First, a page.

The Instrument That Plays by Itself

Banū Mūsā ibn Shākir, Liang Zhipeng (CN), ZKM | Zentrum für Kunst und Medien (DE)

The Banū Mūsā ibn Shākirs’ manuscript al-Āla allatī tuzammir bi-nafsihā from the mid-ninth century describes a universal flute player who, on closer inspection, turns out to be a programmable universal musical instrument. Using a pinned barrel—which later became the core element of European musical automata—it is to be able to play any melodies and instruments desired. In 2005 the ZKM | Karlsruhe presented for the first time a complete German translation of the original text by Imad Samir, which survives only as a photographic negative in Beirut. The centerpiece of this exhibition was the mechanical reconstruction of the playing automaton, accompanied by an animation showing how its drive system works by Liang Zhipeng. The “programmer” depicted the machine used to transcribe the melody played on the sorna onto the cylinder. Rings hung next to the flute holes connect each of the player’s fingers with a lever via taut threads. When the sorna is played, the finger movements are recorded as notes and rhythms on the rotating cylinder teeth. The markings on the individual cylinder chips are milled to create indentations. These chips are then inserted into the “player” and the indentations trigger lever movements identical to those that originally played the sorna. The cylinder chips rotate constantly in the player, driven by a motor. The animation shows how the cylinder was originally turned by a water wheel mechanism. A compressor ensuring constant air pressure is located inside the pedestal. In the Banū Mūsās’ automaton, a constant air supply for playing the wind instrument was created via a hydraulic and pneumatic mechanism, which for the exhibition was animated on a screen. The air from the compressor is fed into the sorna through a valve, and the levers play the melody on the sorna that is programmed on the cylinders.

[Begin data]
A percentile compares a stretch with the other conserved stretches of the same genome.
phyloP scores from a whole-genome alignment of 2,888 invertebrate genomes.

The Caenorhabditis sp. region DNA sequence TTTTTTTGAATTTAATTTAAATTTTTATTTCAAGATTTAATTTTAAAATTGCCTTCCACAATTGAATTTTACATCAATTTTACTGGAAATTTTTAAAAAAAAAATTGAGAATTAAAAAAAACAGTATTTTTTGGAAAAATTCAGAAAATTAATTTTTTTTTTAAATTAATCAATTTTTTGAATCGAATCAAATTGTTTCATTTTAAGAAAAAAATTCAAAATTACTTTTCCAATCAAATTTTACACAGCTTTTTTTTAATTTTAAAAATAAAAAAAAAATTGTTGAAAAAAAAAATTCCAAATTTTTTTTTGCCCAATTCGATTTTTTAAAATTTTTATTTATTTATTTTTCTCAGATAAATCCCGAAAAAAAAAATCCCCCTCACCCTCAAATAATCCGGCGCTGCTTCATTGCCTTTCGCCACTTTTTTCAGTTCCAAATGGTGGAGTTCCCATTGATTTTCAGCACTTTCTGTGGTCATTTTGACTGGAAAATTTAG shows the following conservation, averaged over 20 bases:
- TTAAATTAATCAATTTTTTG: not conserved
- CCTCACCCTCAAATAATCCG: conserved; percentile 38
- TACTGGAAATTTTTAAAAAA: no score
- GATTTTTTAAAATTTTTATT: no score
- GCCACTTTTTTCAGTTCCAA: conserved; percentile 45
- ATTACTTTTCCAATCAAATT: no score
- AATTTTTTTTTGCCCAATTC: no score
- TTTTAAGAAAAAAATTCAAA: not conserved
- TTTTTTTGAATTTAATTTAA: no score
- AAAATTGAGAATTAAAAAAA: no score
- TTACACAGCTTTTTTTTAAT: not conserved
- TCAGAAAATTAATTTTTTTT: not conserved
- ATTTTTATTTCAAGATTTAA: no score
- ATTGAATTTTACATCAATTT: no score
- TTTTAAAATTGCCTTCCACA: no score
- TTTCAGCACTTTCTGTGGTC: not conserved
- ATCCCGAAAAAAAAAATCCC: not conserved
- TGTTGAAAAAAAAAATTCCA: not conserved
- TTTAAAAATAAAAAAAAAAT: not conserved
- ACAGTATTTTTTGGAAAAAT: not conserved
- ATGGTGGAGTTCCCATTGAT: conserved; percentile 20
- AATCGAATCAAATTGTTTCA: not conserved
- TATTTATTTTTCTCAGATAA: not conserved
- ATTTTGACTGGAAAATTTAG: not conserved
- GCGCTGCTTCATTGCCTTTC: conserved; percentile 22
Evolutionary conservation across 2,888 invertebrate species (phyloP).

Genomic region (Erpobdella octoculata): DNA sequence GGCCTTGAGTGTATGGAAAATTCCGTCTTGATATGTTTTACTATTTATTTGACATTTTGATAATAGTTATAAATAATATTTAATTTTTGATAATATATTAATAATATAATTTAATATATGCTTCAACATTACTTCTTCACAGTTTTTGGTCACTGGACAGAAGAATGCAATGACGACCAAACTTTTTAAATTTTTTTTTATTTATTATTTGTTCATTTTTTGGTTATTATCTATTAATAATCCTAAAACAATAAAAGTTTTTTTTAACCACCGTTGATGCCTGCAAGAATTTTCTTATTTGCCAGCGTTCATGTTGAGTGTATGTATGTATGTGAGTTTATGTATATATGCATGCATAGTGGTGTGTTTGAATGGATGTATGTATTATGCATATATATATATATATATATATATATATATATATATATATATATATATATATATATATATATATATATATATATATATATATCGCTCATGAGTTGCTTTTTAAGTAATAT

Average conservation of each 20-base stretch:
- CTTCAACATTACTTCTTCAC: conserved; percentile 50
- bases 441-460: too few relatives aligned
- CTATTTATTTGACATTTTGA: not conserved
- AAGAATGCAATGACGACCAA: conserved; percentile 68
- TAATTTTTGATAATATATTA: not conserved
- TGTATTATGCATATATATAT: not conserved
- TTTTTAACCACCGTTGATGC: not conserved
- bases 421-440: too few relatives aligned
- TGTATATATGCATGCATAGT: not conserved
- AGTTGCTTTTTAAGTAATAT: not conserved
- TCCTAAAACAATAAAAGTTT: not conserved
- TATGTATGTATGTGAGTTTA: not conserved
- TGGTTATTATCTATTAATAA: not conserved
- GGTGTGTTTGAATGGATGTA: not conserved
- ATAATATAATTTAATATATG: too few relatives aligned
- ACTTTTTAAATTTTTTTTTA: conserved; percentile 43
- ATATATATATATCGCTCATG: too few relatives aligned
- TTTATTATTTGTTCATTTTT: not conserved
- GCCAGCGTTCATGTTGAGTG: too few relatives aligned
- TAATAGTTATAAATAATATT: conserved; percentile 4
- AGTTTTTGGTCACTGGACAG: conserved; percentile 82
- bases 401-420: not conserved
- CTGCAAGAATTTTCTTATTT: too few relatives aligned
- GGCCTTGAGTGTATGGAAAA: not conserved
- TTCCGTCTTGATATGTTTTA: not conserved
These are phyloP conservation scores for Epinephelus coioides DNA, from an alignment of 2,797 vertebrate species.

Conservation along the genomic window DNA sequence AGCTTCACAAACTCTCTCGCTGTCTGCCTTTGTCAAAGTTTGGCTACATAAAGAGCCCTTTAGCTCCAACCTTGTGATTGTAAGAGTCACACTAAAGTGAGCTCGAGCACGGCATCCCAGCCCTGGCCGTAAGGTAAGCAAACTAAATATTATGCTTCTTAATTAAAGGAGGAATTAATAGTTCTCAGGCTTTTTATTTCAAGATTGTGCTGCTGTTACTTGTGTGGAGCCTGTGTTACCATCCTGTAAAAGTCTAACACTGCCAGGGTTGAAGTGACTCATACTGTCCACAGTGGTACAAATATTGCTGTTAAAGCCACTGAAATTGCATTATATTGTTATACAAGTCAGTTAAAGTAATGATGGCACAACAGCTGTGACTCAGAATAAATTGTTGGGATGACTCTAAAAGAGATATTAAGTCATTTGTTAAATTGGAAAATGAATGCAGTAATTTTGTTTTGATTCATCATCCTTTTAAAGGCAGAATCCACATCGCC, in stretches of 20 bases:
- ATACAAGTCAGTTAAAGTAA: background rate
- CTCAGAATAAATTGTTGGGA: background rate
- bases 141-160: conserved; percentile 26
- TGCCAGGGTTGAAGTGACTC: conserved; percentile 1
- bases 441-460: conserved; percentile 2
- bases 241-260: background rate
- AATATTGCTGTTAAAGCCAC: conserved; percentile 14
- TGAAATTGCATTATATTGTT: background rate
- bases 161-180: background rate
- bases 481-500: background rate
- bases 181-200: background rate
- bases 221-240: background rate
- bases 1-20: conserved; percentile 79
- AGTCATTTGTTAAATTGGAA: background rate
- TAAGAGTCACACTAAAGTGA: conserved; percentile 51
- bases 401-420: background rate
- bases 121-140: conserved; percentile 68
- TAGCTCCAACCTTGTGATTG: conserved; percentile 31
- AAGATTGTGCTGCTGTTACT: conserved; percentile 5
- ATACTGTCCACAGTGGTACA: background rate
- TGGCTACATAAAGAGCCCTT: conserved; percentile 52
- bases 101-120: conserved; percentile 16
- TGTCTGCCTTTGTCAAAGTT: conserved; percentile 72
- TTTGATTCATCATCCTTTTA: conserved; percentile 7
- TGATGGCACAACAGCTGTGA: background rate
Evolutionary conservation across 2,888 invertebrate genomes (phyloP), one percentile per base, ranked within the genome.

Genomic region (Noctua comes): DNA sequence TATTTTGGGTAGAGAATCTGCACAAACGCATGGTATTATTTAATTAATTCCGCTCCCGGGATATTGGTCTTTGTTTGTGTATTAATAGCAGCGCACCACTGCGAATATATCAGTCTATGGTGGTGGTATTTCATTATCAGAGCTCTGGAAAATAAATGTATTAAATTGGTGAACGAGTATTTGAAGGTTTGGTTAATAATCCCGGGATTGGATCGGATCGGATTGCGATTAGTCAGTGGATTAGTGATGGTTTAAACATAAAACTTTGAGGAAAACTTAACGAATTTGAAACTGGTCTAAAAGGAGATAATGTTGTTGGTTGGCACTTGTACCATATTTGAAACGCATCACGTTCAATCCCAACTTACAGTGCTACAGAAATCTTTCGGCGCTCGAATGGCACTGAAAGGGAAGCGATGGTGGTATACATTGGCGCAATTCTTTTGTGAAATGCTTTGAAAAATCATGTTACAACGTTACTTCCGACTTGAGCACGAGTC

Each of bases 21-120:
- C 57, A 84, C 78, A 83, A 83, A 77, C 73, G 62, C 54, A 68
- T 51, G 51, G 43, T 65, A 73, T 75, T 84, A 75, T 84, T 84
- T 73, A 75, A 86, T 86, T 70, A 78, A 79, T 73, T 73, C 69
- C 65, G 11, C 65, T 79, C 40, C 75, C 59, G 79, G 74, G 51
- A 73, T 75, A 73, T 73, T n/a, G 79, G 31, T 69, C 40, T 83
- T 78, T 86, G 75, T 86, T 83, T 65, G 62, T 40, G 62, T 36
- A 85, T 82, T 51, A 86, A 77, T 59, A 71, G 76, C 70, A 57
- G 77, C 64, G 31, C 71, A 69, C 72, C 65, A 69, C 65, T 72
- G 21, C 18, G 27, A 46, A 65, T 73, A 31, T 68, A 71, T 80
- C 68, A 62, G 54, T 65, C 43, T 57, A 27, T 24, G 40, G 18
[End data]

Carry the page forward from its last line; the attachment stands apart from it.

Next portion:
We wish to explain how an instrument … is made that continuously plays whatever melody … we wish all by itself, sometimes in a slow rhythm … and sometimes in a quick rhythm, and we can also change from one melody to another whenever we so desire.